Interactive content that can be used at the top of the marketing funnel includes:
- Online quizzes leading to a tailored response based on answers
- Digital assessments which highlight an issue and start leading towards a solution
- Discussions through social media posts, encouraging ‘Likes’ and ‘Shares’
- Contests, where audiences are rewarded for sharing their information
Learn More: 6 Marketing Funnel Strategies to Skyrocket Sales
Middle of the Funnel: Consideration
This stage of the funnel is primarily centered upon informing the customer and placing them in a position where they are able to fully consider the product or service that you are offering them.
Information, in this instance, can mean further information about the brand (following any general introductory info at the top of the funnel), specific product or service information, or even information that poses a question to the prospective customer.
Again, the purpose of any interactive content at this stage of the funnel is threefold:
- To inform visitors of a solution to any problems identified at the top of the funnel
- To highlight the benefits and advantages of such solutions
- To spark interest and encourage audiences to learn more
But that’s not all. In fact, the top of the funnel and the middle of the funnel actually work hand in hand, with middle-funnel interactive content also assisting with awareness, visibility, and lead generation.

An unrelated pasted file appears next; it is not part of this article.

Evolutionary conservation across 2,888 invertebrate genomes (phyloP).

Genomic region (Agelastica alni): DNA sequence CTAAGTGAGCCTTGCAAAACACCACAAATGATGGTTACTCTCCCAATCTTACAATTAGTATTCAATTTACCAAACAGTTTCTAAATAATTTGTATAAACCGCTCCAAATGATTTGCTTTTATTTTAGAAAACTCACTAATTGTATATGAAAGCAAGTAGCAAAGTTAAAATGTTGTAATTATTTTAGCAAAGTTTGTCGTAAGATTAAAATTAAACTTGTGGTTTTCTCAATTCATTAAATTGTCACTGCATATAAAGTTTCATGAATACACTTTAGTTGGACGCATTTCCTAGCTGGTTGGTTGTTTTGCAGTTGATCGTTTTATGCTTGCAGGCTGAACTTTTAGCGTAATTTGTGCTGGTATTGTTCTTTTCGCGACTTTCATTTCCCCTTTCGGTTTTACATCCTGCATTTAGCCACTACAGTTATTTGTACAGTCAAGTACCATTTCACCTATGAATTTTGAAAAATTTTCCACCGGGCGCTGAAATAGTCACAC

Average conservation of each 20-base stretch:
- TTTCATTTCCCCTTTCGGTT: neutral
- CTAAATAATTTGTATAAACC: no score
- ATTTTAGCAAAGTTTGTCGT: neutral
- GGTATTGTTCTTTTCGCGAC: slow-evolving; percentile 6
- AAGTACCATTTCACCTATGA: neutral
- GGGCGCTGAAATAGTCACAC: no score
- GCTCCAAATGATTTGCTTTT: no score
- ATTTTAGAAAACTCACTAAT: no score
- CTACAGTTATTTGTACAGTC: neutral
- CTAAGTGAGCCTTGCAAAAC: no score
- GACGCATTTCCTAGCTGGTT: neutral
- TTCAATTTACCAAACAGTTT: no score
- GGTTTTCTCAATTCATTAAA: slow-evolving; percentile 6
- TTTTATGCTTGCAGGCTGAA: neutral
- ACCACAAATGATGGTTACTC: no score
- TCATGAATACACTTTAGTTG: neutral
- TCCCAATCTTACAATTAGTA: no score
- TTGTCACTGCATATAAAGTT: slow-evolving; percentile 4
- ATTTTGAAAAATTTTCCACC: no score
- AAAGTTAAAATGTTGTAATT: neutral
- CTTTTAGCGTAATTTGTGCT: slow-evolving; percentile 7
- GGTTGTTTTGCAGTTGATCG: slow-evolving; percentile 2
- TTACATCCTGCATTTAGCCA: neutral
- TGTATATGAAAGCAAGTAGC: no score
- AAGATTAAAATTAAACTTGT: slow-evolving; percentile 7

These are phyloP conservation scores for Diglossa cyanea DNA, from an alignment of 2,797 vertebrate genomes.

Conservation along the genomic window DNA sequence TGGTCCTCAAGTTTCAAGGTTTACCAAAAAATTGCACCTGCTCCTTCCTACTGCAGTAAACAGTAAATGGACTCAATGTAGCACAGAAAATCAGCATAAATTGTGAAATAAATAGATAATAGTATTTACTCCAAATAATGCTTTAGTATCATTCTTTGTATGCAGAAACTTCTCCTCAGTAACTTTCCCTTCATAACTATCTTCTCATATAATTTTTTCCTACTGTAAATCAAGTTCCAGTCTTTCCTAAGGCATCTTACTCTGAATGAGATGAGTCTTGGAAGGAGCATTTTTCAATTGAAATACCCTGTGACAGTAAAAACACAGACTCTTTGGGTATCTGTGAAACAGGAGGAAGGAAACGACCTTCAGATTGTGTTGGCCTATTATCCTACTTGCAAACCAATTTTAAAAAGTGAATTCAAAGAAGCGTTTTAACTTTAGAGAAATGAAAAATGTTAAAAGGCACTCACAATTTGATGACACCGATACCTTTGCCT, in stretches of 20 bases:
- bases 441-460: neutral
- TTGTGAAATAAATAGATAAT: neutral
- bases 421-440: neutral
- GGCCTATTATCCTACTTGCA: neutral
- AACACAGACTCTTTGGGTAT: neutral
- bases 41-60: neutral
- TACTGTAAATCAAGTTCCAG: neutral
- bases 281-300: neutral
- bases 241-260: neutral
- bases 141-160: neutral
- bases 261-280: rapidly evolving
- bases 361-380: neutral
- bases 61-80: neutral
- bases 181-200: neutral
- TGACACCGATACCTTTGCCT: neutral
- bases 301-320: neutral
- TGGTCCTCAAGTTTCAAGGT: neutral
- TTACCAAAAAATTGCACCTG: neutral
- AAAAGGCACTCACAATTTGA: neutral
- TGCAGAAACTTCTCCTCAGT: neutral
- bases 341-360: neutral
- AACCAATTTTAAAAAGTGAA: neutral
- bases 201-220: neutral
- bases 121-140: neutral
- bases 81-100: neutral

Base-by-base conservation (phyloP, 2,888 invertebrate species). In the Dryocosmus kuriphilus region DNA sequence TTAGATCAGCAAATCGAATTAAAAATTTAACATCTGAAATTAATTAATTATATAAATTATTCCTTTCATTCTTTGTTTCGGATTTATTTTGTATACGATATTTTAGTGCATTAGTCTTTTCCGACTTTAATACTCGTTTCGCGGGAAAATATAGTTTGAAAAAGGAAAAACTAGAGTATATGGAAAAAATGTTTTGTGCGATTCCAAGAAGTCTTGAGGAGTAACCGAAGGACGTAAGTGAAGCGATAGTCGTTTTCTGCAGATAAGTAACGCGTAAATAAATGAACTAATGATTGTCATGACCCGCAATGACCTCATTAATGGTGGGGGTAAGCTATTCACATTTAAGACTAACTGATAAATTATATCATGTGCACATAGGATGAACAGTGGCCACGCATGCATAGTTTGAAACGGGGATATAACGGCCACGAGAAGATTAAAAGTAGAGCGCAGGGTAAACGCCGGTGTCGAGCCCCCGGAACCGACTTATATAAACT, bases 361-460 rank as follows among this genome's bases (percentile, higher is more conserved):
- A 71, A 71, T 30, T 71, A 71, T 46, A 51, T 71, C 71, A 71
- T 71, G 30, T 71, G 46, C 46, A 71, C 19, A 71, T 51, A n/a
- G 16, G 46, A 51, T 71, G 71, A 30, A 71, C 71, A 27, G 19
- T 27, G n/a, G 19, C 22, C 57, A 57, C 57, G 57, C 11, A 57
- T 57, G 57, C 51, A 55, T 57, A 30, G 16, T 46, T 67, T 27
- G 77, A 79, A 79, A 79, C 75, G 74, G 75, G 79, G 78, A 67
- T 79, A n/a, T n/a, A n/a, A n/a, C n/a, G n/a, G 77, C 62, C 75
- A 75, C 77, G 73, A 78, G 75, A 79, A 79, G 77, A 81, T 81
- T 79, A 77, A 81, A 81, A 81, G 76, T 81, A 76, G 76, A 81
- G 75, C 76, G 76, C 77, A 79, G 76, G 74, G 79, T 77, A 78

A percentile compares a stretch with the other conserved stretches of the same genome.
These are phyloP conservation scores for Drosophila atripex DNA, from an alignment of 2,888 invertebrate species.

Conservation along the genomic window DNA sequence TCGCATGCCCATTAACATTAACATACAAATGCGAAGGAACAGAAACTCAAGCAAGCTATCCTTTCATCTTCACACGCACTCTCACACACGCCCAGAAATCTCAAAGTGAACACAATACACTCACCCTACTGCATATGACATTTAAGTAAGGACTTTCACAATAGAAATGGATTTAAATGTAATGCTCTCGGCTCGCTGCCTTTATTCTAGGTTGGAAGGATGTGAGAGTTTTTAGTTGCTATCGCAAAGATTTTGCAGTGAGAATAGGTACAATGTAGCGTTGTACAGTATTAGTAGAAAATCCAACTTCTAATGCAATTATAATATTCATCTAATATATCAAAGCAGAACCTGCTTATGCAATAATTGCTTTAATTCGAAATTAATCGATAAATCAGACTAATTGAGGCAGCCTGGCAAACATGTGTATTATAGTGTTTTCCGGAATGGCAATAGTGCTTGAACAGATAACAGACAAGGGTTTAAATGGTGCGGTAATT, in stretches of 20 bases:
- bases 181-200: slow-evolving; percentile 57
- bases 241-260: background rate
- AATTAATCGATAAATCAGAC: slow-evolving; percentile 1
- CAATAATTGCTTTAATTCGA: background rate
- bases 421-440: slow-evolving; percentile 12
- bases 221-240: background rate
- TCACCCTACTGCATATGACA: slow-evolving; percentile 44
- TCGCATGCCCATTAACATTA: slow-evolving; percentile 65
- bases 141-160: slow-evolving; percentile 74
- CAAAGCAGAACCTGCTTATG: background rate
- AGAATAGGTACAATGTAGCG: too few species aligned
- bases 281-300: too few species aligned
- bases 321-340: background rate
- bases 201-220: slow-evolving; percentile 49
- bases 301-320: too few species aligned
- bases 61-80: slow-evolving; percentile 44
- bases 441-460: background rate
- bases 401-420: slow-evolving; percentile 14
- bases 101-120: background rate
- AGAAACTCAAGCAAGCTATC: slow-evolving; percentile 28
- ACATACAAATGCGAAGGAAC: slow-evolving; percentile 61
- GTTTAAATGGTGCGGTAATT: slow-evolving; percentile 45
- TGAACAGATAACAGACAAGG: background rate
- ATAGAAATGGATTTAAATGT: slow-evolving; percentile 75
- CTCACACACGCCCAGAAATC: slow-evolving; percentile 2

Reports show that websites featuring interactive components rank higher than their static counterparts, but only if that content is searchable. While keywords alone may be responsible for overall search results, in terms of ranking there are many other factors you need to account for – with time spent on site and visitor engagement being some of the major ones.
And at this stage of the marketing funnel, keeping visitors around is hugely important for success.
Regardless of what form of interactive content a business chooses to use at the middle of the funnel, good SEO practices should still apply. This means conducting keyword analysis and using effective anchor text for any backlinks and, most importantly, creating content that’s relevant, engaging, and readable.
This all helps to minimize bounce rate while simultaneously improving brand recall and providing visitors with an overall positive on-site experience – one that’s going to ensure that they keep coming back for more.
For visitors who came to the top of the funnel from social media, the same social networks can be utilized at the middle of the funnel to add an additional layer of familiarity. Any interactive content that is created at this stage can be shared through social channels to boost overall visibility.